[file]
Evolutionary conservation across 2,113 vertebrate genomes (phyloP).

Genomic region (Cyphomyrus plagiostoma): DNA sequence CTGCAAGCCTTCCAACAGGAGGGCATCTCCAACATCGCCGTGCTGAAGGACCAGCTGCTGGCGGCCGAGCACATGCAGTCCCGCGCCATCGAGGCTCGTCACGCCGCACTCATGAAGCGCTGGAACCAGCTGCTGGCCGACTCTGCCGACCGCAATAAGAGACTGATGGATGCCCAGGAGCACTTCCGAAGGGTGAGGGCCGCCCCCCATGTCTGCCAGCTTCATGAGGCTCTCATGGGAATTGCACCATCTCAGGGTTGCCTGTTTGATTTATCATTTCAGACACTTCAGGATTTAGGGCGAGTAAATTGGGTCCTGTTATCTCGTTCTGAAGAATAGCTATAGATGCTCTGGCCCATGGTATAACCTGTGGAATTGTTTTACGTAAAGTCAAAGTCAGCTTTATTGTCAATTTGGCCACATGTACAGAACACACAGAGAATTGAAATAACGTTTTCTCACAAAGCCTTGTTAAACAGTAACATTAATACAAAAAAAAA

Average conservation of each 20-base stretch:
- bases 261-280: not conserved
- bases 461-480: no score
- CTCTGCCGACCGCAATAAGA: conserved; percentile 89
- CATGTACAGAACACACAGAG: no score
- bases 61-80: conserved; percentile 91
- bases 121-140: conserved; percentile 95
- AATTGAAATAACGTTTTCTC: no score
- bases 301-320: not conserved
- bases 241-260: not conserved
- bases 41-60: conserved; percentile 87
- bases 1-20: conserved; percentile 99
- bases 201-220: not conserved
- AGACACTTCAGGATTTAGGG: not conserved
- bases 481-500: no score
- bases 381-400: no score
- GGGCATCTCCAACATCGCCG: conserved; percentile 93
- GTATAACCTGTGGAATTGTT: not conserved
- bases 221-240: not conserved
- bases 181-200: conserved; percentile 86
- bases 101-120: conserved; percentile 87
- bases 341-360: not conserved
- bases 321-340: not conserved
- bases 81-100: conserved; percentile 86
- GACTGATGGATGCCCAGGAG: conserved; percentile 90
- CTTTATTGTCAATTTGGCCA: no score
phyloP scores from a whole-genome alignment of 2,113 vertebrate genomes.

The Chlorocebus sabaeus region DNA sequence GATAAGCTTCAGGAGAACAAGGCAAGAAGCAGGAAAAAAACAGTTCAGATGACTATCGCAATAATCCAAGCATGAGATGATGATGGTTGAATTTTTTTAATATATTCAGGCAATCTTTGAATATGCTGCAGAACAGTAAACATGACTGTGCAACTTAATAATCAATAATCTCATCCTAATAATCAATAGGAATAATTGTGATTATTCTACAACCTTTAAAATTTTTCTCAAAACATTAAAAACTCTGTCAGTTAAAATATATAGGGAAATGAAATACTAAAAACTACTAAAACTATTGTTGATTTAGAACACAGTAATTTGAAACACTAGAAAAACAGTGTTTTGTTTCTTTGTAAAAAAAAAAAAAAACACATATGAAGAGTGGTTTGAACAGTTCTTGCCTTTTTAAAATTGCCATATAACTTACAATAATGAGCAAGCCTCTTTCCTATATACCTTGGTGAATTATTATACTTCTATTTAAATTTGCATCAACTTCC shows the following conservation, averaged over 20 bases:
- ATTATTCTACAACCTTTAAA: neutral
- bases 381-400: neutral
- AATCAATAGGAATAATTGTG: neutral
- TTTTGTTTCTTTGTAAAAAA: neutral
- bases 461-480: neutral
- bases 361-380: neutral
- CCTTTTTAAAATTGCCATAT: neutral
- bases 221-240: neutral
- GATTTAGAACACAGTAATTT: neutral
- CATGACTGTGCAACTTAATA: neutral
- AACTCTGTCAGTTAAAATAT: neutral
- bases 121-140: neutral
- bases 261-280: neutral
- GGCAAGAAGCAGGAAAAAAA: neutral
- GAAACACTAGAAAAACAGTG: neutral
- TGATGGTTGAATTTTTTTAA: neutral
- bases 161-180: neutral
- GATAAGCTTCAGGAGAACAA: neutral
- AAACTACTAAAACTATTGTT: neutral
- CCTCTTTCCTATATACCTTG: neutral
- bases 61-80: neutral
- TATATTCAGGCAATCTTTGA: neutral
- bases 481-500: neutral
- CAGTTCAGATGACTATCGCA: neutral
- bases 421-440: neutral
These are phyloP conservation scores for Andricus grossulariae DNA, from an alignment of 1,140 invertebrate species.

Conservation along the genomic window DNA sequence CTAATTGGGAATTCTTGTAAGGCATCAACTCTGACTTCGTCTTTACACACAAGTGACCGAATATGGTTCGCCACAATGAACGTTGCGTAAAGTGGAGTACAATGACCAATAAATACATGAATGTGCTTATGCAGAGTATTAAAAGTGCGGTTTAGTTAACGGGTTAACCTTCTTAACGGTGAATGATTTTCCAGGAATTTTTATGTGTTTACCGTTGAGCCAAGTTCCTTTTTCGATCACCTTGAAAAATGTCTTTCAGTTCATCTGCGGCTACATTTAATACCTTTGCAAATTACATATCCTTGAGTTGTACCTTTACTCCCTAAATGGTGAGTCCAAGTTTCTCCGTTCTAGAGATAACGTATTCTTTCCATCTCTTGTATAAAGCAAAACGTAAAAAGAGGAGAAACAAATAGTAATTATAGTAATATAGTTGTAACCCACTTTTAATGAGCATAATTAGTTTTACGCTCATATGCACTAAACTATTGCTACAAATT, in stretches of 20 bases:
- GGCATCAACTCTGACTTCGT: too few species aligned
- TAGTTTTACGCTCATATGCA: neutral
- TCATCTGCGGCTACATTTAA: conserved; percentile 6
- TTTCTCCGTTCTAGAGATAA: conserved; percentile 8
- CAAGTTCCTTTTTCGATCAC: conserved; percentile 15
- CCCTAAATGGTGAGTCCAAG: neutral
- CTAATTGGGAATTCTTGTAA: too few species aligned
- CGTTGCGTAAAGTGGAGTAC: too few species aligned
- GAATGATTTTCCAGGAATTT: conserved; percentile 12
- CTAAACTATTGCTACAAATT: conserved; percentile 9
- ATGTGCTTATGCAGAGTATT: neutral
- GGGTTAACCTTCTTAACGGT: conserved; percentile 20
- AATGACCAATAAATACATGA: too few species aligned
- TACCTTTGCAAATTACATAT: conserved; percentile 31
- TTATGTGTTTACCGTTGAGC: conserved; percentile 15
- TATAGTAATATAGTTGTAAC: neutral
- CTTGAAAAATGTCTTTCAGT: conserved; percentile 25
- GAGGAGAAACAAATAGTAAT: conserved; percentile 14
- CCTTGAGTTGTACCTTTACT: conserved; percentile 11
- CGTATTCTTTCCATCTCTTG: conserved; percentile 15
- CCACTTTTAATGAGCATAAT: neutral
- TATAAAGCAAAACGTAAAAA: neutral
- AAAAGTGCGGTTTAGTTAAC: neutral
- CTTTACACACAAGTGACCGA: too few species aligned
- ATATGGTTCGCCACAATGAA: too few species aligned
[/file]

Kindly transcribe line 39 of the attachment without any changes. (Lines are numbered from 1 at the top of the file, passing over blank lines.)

- GATTTAGAACACAGTAATTT: neutral